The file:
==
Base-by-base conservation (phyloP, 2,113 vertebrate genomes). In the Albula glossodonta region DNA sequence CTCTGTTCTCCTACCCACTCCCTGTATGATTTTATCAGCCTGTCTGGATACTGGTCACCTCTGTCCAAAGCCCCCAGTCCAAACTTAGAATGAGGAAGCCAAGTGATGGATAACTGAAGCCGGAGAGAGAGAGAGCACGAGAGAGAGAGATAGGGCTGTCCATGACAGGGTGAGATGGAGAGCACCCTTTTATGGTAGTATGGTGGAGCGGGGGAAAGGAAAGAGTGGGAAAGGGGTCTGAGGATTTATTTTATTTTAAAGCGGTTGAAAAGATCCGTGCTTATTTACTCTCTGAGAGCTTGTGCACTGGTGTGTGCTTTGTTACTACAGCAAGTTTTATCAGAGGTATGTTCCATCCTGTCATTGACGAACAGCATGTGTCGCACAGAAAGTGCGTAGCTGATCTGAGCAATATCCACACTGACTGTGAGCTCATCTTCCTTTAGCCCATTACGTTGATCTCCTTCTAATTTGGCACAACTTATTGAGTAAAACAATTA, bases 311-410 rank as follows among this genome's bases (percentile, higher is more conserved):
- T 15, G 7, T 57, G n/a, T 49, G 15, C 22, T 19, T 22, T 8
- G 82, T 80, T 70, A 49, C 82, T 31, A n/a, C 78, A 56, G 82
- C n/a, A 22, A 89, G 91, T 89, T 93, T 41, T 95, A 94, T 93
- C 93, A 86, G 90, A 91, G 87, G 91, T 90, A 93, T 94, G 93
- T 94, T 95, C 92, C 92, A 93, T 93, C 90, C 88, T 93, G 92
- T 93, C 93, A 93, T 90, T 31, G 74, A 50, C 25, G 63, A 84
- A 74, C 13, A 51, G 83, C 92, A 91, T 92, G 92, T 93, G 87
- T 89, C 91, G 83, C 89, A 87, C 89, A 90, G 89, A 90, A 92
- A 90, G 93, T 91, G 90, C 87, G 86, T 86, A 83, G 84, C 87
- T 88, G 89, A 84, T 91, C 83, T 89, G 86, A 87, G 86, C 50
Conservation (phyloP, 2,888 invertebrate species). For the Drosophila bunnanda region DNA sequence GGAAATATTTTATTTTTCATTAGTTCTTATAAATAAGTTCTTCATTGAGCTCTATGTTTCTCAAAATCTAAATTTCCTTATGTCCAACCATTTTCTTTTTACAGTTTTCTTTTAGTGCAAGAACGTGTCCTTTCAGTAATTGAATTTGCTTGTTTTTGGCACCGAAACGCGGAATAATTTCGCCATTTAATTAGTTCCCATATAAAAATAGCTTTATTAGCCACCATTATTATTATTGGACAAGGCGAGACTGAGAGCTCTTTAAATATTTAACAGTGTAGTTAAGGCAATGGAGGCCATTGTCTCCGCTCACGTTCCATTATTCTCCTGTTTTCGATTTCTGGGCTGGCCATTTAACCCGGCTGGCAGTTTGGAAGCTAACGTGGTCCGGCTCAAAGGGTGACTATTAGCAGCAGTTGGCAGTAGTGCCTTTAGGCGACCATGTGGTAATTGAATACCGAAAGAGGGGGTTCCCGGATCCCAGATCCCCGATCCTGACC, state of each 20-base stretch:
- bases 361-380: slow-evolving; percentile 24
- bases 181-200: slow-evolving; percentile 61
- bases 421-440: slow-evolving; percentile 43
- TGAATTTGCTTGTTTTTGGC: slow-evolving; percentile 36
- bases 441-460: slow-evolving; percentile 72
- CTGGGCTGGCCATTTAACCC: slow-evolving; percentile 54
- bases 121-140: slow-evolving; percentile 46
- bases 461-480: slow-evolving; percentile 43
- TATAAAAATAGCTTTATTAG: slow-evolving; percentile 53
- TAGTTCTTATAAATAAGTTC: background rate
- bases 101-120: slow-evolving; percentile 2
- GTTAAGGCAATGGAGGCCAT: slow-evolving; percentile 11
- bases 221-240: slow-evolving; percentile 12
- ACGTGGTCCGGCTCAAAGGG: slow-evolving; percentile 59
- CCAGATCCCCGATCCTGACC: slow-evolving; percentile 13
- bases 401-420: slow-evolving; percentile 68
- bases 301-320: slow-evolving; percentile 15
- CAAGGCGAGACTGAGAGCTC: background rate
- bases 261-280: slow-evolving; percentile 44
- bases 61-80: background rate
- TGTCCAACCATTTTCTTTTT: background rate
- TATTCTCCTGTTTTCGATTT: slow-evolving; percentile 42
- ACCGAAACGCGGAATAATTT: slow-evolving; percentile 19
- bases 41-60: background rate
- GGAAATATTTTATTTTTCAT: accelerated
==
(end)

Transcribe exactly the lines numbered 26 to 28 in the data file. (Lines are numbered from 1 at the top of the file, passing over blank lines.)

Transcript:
- ACGTGGTCCGGCTCAAAGGG: slow-evolving; percentile 59
- CCAGATCCCCGATCCTGACC: slow-evolving; percentile 13
- bases 401-420: slow-evolving; percentile 68